San Francisco, CA (PRWEB) January 23, 2017
The Alexandria Archive Institute (https://alexandriaarchive.org) announced today that registration is open for the conference, “Critical Perspectives on the Practice of Digital Archaeology” to be held on February 3-4, 2017 in Cambridge, MA. The conference is hosted by Harvard University’s Standing Committee on Archaeology and will cover topics related to digital technologies and how they are transforming archaeological practice.
Organizers of the conference, Eric Kansa (Technology Director for The Alexandria Archive Institute; AAI) and Rowan Flad (Professor of Anthropology and Chair of the Standing Committee on Archaeology, Harvard University), ask participants to consider how current research data management and curation practices can better support new scholarship, instruction and engagement in archaeology. Speakers herald from the Harvard community and from institutions across North America.
An overarching theme of the conference is the need for new skills, professional roles, and professional incentives to make data more meaningful to scholarship. Attendees will hear presentations and panel discussions on the first day discussing the impact of digital technologies on the entire life-cycle of archaeological data, from the process of data capture and creation to the challenges of data curation and reuse.
The second morning of discussions in a workshop format, led by Anne Austin (Stanford University) and Eric Kansa, will introduce archaeologists to the fundamentals of good data practices, open source software tools for data cleanup, and practice to better share and preserve research data.
Kansa, who for more than a decade has led programs to preserve and share archaeology’s digital record through AAI’s Open Context data publishing service, explains that the industry is at a crossroads with most archaeologists, historians, and other social scientists uninformed about how to make their research accessible.
“There is an urgent need for this conference to improve the application and integrity of stored research data,” comments Kansa. “We have a tremendous responsibility to the public to share our understanding about what’s factual, what’s uncertain, and do so in a way that builds more trust and confidence in research. That’s why data skills are so critical in the 21st century.”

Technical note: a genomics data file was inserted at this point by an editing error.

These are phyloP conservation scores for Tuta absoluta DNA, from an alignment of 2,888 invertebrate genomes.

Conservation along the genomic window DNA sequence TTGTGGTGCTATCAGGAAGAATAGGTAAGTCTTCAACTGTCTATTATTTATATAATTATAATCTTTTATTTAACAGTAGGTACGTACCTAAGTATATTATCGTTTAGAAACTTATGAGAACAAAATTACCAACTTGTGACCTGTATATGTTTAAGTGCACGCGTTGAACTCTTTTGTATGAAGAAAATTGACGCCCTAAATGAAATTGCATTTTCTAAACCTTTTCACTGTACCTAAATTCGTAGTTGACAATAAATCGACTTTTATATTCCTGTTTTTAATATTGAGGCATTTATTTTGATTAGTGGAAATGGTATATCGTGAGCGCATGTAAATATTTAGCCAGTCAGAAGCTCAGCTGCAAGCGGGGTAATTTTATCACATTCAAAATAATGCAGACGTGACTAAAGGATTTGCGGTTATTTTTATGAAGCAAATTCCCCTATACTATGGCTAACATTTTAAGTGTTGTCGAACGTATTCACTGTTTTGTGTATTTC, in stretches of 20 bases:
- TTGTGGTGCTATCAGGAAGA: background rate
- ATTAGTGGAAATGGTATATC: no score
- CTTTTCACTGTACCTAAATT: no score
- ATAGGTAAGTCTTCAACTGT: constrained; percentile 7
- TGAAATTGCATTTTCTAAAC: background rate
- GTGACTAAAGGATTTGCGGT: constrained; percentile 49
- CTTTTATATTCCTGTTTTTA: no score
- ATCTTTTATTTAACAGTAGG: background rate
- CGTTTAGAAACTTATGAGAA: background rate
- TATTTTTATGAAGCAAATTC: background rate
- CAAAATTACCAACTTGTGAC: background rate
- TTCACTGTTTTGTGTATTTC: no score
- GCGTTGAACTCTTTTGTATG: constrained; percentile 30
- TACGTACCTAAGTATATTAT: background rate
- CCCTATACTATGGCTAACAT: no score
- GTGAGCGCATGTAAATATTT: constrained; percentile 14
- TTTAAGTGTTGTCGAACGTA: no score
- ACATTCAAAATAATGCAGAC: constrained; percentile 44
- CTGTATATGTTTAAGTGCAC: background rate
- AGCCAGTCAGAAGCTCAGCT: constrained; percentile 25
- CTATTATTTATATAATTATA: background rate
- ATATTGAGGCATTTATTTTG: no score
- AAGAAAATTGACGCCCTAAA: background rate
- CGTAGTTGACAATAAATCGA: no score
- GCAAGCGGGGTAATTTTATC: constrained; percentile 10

Visit the conference webpage to view the full program and panelist bios: http://archaeology.harvard.edu/critical-perspectives-practice-digital-archaeology. The conference is free and open to all, but attendees are requested to register on the website by January 25.
For media inquiries, contact Eric Kansa at (415) 425-7380 or ekansa(at)alexandriaarchive(dot)org.
About The Alexandria Archive Institute
The Alexandria Archive Institute is a non-profit technology organization that preserves and shares archaeological and related data on the web. Our work is targeted at promoting greater breadth and depth of understanding and discovery through advocacy, education, research and technology programs like Open Context (https://opencontext.org) which enables the sharing and preservation of archaeological and related data on the web free of charge.
Headquartered in San Francisco, CA, Alexandria Archive Institute is a non-profit organization.
Please visit https://alexandriaarchive.org for additional information.
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